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  #1  
Old 04-18-2003
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weeping keel bolts

A day after I got my Westerly Longbow - 31 feet, fin keel - back in the water I noticed that my bilges were rather full. Having gone through an exhaustive tracking process I now suspect my forward keel bolts are weeping.

I would like to deal with this problem without hauling the boat. But is this possible? Has anyone cured weeping keel bolts by simply torquing them down? If so, what should I torque them to - and is there a correct order to do it in?

I have a torque wrench that I''ve used on car engines, but will it be man enough for this job?

If you think I''ve got to bite the bullet and have the boat hauled and professionally treated please say so. I won''t be surprised. I was put on this earth to make boatyard owners rich!

Thanks.

Tappers
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Old 04-18-2003
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weeping keel bolts

For the short haul you can get either make a rubber washer that fits snug on the bolt. Remove the nut and washer. Put the washer on and tighten the nut. This should slow or stop the leak but its not a permanent fix because the fiberglass fibers are exposed and getting wet in areas of the bolt holes.

In the big picture you are looking at dropping your keel and recaulking the keel joint. Its really not as bad as it sounds. I have done this a few times on different boats.

Jeff
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Old 04-22-2003
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weeping keel bolts

I had good success using Life Seal (or was it Life Calk - whichever is for below waterline) on a prop strut with the same problem.
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Old 04-29-2003
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weeping keel bolts

If you seal those leaks from the inside, you will trap seawater around the threads of your (stainless?) keel bolts. In the absence of oxygen, corrosion is a given, and early failure a possibility. This would be "a very bad thing".......

You do really need to drop the keel, check the bolts, and rebed with 5200. Then torque ''em down properly. This often involves a large socket and 4 foot breaker bar.
I went throuth this on my 34 foot sloop; it turned out that my bolts were OK, and that the factory had not cleaned off all the mold release wax from the mating area when they joined the keel and hull.
Dry bilge since the keel was properly reattached.
Good luck on solving your leak.

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Old 05-02-2003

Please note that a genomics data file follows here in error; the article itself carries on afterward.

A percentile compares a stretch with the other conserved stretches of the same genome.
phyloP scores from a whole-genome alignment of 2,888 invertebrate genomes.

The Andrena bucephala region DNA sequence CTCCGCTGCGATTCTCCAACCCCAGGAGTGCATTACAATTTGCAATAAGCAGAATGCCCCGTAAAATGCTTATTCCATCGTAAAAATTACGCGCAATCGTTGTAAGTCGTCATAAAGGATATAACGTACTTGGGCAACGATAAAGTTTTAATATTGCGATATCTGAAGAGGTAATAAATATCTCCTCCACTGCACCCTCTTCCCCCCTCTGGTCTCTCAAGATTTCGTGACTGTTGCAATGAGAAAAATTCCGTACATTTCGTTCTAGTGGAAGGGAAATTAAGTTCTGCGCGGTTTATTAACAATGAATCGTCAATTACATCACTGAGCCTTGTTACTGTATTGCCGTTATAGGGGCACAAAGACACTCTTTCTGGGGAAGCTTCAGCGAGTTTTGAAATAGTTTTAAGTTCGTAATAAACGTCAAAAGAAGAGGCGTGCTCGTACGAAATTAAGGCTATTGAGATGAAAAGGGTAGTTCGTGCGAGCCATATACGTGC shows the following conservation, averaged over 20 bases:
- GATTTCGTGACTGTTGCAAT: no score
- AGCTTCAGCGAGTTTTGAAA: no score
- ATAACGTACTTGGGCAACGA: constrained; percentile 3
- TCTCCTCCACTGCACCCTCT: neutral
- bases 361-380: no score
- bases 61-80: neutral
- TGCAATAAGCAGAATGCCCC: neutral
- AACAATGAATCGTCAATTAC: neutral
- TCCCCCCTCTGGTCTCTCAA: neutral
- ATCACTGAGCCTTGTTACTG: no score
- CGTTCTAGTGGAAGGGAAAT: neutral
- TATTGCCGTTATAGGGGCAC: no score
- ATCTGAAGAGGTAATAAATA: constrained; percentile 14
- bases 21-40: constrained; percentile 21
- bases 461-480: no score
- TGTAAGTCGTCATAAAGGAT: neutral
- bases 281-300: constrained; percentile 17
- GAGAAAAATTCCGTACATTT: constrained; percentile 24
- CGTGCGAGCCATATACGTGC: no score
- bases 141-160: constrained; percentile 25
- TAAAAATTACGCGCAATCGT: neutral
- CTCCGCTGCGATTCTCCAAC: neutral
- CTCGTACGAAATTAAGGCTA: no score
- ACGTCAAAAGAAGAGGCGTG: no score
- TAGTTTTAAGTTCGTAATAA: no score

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weeping keel bolts

Had this problem two years ago. Tightened forward bolt and it mostly went away.

When the boat was hauled at end of season it was apparent that the keel was very loose! Dropped, cleaned & rebedded using 3M 5200 (overkill but I like it). Keel never weeped since and the play in the keel went away.

Moral of my story is that weeping was a symptom of a much larger problem!

Mike
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Old 05-02-2003
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weeping keel bolts

Lots of good responses to this dilemma. First try a wet vacuum and get all of the water out from around the bolts. If you’re getting that much water, you should be able to watch and see where it’s coming in. If it is the keel bolts, you can follow the others ideas to get you through the season but you will need to re-bed it next year.

Provided the nuts are on good bearing surfaces and not just fender washers, you can try to torque them down to these specs. If your keel bolts are ˝ inch, try starting at around 50 ft./lbs. and work up to 75 ft./lbs. If they’re 5/8 inch, try 100 ft./lbs. work up to 150 ft./lbs. Start from the center and work your way out to the ends.
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Old 05-13-2003
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weeping keel bolts

It seems to me that Jeff and others have said the same thing but heres my two cents,Tightening the keel bolts at this time is about as useful as having a frenchman in a war, No really the sealant is already set
and all the tourque in the world is not going to stop the intrusion of water thru a violated seam. For what its worth I would opt to drop the keel and reseal. Like the oil filter ad you can pay me now or pay me later.
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